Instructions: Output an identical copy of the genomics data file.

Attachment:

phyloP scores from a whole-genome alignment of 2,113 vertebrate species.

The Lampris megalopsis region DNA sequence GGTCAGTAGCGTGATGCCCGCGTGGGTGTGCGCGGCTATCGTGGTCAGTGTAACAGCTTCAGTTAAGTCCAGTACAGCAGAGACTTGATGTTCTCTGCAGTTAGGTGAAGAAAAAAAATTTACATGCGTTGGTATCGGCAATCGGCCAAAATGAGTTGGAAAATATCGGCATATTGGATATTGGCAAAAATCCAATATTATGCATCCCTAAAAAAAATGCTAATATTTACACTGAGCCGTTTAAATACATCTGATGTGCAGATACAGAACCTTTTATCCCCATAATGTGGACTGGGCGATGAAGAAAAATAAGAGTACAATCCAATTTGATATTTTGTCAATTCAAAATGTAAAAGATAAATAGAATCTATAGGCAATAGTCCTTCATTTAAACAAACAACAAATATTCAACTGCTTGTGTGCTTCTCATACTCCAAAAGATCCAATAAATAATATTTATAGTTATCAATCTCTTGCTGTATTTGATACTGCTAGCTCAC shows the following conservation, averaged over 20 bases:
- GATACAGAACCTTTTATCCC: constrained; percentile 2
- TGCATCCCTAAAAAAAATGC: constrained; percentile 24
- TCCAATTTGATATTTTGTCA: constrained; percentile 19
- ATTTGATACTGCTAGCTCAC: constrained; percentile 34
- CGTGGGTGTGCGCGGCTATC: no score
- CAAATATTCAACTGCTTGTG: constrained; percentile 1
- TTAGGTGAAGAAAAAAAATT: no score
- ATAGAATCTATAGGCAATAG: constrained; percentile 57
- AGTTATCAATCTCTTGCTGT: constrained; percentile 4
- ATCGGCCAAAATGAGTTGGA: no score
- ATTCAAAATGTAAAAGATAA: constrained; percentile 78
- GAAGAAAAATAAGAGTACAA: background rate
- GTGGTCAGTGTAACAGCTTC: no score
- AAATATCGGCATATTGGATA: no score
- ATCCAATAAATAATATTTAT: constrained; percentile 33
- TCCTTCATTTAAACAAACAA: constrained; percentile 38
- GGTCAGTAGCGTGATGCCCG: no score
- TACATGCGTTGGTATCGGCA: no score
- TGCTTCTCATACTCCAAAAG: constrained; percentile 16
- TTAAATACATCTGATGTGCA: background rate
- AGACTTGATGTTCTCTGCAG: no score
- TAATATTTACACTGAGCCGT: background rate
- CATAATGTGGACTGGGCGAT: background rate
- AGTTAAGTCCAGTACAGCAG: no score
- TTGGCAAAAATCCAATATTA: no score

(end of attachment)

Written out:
phyloP scores from a whole-genome alignment of 2,113 vertebrate species.

The Lampris megalopsis region DNA sequence GGTCAGTAGCGTGATGCCCGCGTGGGTGTGCGCGGCTATCGTGGTCAGTGTAACAGCTTCAGTTAAGTCCAGTACAGCAGAGACTTGATGTTCTCTGCAGTTAGGTGAAGAAAAAAAATTTACATGCGTTGGTATCGGCAATCGGCCAAAATGAGTTGGAAAATATCGGCATATTGGATATTGGCAAAAATCCAATATTATGCATCCCTAAAAAAAATGCTAATATTTACACTGAGCCGTTTAAATACATCTGATGTGCAGATACAGAACCTTTTATCCCCATAATGTGGACTGGGCGATGAAGAAAAATAAGAGTACAATCCAATTTGATATTTTGTCAATTCAAAATGTAAAAGATAAATAGAATCTATAGGCAATAGTCCTTCATTTAAACAAACAACAAATATTCAACTGCTTGTGTGCTTCTCATACTCCAAAAGATCCAATAAATAATATTTATAGTTATCAATCTCTTGCTGTATTTGATACTGCTAGCTCAC shows the following conservation, averaged over 20 bases:
- GATACAGAACCTTTTATCCC: constrained; percentile 2
- TGCATCCCTAAAAAAAATGC: constrained; percentile 24
- TCCAATTTGATATTTTGTCA: constrained; percentile 19
- ATTTGATACTGCTAGCTCAC: constrained; percentile 34
- CGTGGGTGTGCGCGGCTATC: no score
- CAAATATTCAACTGCTTGTG: constrained; percentile 1
- TTAGGTGAAGAAAAAAAATT: no score
- ATAGAATCTATAGGCAATAG: constrained; percentile 57
- AGTTATCAATCTCTTGCTGT: constrained; percentile 4
- ATCGGCCAAAATGAGTTGGA: no score
- ATTCAAAATGTAAAAGATAA: constrained; percentile 78
- GAAGAAAAATAAGAGTACAA: background rate
- GTGGTCAGTGTAACAGCTTC: no score
- AAATATCGGCATATTGGATA: no score
- ATCCAATAAATAATATTTAT: constrained; percentile 33
- TCCTTCATTTAAACAAACAA: constrained; percentile 38
- GGTCAGTAGCGTGATGCCCG: no score
- TACATGCGTTGGTATCGGCA: no score
- TGCTTCTCATACTCCAAAAG: constrained; percentile 16
- TTAAATACATCTGATGTGCA: background rate
- AGACTTGATGTTCTCTGCAG: no score
- TAATATTTACACTGAGCCGT: background rate
- CATAATGTGGACTGGGCGAT: background rate
- AGTTAAGTCCAGTACAGCAG: no score
- TTGGCAAAAATCCAATATTA: no score